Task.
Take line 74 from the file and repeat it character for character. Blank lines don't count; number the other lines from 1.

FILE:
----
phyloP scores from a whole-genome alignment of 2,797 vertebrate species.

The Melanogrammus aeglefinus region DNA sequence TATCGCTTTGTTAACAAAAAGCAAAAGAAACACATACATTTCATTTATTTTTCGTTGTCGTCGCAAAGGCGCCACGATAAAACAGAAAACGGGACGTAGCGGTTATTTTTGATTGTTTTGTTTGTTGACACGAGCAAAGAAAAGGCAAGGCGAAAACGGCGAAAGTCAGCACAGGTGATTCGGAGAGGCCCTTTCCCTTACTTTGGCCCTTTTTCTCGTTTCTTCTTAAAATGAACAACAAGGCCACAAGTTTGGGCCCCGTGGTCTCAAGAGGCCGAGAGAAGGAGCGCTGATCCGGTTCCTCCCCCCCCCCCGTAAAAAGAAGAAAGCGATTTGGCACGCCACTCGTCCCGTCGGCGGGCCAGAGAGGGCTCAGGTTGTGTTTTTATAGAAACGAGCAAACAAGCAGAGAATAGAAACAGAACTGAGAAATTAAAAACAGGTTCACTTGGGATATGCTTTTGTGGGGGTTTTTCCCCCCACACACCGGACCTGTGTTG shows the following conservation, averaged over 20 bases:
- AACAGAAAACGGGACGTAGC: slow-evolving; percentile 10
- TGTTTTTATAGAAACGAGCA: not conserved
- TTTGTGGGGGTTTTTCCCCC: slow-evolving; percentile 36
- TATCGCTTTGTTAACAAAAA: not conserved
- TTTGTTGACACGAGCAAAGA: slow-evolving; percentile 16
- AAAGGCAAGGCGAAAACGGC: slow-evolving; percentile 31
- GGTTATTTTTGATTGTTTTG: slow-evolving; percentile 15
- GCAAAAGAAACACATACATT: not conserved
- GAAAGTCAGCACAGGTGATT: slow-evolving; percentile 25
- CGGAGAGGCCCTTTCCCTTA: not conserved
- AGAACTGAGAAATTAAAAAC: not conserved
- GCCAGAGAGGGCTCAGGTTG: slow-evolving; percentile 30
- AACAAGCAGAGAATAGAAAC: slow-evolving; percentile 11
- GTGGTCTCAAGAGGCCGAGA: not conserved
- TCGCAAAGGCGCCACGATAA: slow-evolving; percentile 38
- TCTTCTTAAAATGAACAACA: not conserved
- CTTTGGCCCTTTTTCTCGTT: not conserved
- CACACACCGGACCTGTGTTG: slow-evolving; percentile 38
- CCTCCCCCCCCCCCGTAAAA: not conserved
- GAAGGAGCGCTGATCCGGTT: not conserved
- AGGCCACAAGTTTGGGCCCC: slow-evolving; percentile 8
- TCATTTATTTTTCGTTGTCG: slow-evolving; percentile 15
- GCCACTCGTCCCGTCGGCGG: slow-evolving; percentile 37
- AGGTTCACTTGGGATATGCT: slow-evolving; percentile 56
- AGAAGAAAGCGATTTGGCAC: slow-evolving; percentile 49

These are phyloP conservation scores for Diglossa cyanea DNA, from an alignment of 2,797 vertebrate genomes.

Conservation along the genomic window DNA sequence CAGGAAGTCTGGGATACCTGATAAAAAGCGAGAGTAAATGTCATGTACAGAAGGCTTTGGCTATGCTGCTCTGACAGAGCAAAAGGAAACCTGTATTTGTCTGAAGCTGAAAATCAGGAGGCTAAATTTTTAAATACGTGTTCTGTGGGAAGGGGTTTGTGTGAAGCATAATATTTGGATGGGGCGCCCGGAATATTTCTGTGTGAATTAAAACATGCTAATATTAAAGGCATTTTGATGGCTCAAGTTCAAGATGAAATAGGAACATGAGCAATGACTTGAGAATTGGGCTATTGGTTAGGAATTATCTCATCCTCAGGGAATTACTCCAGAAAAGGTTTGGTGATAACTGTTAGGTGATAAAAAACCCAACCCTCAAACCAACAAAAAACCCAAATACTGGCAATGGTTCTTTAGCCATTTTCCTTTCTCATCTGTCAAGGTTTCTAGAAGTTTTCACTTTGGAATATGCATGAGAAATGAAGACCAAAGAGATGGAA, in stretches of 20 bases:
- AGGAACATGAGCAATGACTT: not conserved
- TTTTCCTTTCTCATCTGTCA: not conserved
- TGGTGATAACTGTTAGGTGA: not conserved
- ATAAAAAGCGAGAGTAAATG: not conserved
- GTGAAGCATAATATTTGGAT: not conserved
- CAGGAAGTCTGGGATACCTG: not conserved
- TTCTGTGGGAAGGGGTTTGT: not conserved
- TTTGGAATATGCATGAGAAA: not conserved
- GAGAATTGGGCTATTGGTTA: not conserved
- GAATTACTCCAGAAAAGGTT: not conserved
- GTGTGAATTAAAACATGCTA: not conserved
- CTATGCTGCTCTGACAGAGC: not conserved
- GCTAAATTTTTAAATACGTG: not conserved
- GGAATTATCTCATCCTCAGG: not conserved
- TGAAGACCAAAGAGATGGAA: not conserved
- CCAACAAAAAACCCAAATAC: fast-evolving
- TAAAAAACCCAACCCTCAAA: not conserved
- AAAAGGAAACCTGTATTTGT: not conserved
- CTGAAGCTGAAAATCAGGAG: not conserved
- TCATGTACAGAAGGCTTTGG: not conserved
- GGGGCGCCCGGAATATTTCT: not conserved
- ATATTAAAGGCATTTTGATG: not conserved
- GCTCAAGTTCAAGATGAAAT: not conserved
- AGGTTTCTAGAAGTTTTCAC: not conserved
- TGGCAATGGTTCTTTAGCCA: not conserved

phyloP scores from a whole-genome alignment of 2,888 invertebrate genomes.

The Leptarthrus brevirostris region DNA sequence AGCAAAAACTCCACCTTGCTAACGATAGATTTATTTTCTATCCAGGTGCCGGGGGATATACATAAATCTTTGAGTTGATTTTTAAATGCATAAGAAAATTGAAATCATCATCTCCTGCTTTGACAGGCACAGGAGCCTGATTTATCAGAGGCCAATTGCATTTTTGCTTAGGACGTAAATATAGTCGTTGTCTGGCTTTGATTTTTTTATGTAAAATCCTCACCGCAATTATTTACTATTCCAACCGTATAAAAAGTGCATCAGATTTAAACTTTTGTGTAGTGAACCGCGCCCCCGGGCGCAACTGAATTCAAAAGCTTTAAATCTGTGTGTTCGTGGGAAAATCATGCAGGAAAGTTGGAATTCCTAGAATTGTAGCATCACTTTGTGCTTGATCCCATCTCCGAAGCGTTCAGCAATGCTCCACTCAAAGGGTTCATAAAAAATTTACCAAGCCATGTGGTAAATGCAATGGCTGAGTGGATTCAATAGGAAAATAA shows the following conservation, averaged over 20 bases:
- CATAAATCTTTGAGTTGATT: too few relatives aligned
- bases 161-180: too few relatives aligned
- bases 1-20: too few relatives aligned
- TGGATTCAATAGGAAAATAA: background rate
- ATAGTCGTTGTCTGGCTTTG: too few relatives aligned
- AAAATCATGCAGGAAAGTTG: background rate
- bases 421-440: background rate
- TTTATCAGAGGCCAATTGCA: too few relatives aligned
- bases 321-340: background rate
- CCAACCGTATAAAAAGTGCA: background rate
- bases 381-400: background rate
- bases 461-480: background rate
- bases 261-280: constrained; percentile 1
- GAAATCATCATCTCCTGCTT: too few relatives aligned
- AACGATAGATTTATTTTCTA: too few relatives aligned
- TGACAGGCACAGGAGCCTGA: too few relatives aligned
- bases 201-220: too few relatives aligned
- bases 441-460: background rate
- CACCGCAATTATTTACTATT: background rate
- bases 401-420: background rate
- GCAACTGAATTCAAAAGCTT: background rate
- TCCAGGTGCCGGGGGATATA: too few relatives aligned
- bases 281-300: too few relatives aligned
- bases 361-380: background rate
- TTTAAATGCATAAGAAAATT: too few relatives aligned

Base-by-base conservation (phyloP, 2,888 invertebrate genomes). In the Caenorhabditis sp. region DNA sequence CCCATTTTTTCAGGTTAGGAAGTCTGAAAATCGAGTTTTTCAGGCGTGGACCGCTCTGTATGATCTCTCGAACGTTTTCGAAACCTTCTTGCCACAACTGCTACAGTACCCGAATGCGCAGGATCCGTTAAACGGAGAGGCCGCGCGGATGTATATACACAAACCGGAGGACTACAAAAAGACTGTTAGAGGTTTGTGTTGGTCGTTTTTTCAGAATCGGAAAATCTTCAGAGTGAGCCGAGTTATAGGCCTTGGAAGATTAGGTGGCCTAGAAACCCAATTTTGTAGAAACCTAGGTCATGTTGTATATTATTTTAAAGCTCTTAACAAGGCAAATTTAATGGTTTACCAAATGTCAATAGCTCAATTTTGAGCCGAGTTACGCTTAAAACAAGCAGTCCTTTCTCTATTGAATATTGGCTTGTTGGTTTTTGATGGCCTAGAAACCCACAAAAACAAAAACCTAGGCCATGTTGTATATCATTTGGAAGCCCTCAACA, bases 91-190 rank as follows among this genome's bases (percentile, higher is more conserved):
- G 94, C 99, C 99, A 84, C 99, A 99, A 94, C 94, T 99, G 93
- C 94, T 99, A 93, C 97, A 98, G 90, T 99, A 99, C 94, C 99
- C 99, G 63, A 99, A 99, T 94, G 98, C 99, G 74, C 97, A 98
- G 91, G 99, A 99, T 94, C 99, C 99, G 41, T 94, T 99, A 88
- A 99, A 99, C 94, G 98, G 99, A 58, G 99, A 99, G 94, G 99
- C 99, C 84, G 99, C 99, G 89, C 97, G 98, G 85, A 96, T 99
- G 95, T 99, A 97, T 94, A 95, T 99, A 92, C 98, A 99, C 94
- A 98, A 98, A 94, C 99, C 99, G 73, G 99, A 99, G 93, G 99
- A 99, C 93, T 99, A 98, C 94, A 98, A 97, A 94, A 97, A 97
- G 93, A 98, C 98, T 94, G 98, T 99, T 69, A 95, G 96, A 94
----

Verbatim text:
- bases 441-460: background rate